5 Tips for Better Performance Appraisals

Whether your company does official performance reviews quarterly or yearly, they can seem to cause a great deal of stress. Managers can find them psychologically taxing because they don’t like giving negative feedback. Employees can worry that a mistake they made or a goal they fell short of will hurt their livelihood. And people take any remark that isn’t absolutely glowing personally. It can get messy.

The ideal performance appraisal would be an opportunity to praise employees who’ve done exceptional work, help those who’ve slipped to get back on track, and to have a real dialogue to clarify expectations, offer solutions to problems and set goals for the future. Is there a way to create this dialogue without all the anxiety and frustration?

Consider these tips to help you conduct more effective performance appraisals at your organization.

1. Do the Pre-Work

Employees and managers each have some work to do before performance reviews. Managers should work up an agenda or evaluation form for each employee beforehand. They should also “give thought to the messages they want to convey as well as the overall focus for the discussion,” says Robin Schooling, an HR consultant. It’s up to the manager to set the tone for each meeting and keep discussions on track and productive.

Schooling says employees also should prepare. “Whether completing a self-appraisal or not, they should have knowledge of items to be discussed, such as a review of competencies, overall performance, attainment of past goals, and setting of goals or personal development plans for the future.” The employee should be able to reflect on these items beforehand and take an active role in setting future goals.

2. Set the Stage

“It’s important to set the stage when preparing to review your employee’s performance,” says Ernie Tamayo, an HR specialist with the Army Reserve. Tamayo recommends a neutral location, such as a conference room. “A casual yet private location will encourage open communication and make your employee more receptive to your feedback.”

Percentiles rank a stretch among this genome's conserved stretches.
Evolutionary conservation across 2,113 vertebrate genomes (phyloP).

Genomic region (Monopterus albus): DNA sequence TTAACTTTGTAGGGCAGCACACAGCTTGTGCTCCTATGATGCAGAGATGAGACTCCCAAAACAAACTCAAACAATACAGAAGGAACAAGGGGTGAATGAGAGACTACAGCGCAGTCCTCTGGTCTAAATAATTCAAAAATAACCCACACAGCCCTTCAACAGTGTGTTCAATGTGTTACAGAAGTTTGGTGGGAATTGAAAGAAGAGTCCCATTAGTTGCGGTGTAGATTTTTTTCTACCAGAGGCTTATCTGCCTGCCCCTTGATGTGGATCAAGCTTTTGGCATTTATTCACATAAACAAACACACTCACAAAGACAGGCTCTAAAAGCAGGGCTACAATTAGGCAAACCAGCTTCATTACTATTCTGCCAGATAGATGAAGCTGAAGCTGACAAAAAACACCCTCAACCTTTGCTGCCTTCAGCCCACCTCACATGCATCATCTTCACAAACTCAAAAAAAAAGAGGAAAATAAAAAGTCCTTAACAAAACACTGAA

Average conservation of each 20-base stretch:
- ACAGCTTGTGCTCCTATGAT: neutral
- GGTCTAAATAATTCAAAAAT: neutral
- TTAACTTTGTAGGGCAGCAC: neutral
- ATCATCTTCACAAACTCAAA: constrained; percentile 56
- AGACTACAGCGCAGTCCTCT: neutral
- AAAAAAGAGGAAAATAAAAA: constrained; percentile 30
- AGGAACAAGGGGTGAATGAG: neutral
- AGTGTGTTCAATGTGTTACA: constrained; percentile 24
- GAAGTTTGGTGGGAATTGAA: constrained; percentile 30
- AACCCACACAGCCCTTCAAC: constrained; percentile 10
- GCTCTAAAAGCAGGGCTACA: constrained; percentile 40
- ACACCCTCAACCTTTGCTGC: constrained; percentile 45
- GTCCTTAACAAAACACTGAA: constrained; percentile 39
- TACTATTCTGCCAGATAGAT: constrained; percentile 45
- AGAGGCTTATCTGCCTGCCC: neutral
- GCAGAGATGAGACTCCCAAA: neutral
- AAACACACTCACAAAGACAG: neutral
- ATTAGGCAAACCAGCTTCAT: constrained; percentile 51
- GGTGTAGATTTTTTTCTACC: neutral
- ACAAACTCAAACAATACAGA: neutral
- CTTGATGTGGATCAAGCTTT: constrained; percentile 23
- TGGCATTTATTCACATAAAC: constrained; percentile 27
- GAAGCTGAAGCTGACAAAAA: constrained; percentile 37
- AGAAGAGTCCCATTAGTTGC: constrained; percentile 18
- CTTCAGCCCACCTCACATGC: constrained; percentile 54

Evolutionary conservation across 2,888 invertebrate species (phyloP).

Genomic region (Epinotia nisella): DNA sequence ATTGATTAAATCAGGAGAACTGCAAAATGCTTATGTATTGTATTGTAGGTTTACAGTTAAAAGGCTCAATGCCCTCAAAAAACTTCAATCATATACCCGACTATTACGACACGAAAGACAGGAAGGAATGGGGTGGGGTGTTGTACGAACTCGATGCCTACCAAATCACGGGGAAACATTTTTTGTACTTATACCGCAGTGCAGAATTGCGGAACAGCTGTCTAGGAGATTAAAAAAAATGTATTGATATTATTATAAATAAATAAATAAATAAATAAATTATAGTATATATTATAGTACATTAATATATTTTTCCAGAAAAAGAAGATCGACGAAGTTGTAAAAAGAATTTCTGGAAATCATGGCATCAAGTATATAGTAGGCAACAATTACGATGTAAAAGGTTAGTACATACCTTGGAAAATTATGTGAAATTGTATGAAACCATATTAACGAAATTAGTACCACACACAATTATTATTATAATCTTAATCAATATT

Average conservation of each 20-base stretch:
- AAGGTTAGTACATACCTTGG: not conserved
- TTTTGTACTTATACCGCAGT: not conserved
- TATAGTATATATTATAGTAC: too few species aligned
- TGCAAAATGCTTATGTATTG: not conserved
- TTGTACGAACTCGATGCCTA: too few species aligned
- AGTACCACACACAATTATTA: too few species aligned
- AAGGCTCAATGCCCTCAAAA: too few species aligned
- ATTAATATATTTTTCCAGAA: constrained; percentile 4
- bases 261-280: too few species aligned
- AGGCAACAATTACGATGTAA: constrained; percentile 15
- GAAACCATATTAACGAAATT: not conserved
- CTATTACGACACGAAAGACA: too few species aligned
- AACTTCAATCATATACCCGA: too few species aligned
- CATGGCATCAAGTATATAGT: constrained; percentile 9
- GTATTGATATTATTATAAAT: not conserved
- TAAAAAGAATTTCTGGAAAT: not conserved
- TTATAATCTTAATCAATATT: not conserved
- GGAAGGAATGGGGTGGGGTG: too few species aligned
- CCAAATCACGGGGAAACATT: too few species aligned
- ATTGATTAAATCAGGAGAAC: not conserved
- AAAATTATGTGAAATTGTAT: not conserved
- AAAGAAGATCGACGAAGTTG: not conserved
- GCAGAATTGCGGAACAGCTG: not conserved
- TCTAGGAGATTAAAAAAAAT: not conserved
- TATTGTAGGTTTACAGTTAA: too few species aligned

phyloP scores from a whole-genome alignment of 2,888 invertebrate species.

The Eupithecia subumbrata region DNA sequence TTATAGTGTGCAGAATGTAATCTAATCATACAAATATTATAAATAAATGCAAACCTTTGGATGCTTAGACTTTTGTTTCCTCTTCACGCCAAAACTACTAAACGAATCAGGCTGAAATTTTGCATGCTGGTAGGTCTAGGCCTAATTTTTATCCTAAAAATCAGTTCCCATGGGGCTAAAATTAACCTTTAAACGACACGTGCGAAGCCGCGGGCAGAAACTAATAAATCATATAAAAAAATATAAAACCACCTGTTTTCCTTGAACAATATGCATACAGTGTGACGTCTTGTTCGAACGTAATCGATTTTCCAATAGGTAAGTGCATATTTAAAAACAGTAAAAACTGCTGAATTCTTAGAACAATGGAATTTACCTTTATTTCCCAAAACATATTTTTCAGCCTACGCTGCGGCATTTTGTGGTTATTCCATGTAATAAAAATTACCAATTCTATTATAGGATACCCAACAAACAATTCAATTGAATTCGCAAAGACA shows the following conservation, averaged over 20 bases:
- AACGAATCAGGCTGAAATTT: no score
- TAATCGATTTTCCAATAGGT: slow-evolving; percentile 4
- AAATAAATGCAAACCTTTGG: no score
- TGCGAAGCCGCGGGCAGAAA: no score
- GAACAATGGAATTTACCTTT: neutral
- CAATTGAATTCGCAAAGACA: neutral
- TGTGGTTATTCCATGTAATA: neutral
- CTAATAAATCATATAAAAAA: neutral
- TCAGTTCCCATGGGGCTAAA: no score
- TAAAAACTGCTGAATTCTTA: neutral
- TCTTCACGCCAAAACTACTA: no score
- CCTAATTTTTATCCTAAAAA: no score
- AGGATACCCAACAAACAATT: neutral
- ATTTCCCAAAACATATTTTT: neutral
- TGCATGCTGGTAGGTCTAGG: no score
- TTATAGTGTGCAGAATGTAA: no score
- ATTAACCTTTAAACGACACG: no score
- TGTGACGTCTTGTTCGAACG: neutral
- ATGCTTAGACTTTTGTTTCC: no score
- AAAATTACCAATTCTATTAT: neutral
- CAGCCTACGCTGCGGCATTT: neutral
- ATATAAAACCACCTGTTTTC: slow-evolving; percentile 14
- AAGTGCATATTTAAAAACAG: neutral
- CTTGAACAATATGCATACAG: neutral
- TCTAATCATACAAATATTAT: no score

3. Avoid Bias

Appraisals only work if they’re as fair and honest as possible. “Personal biases or stereotyping of employees can easily creep in if managers are not cautious,” Schooling says.

Two types are especially pervasive: “Recency bias occurs when the appraiser remembers and evaluates performance based only on the employee’s most recent activities (good or bad) and forgets actions from the more distant past.” The halo-horns error happens when a manager puts too much emphasis on an aspect of good performance or a negative one, thus skewing the entire review more positively (halo) or negatively (horns) than is deserved.

4. Stay Positive

The goal of a performance review is to make work better and easier for the future. That’s a good thing, so the overall tone of the review should stay positive, Tamayo says. “As a manager, you should have been providing feedback throughout the course of the year, and an annual performance review should be a recap of items discussed previously. During your review, emphasize to your employee that while you are reviewing the past, you are doing so in order to improve future performance.”

To keep the conversation positive, Tamayo suggests helping employees see reasons for past failures and devise ways to avoid them in the future without assigning blame.

5. Continue Monitoring Performance

Once you and the employee have identified areas for improvement, Tamayo suggests setting new goals and benchmarks. “Remember, the issues in a performance appraisal shouldn’t come as surprise to your employees; be sure to touch base often.” Make sure to amend goals and objectives if the need arises and be sure to continue tracking performance going forward, recording successes and missteps.

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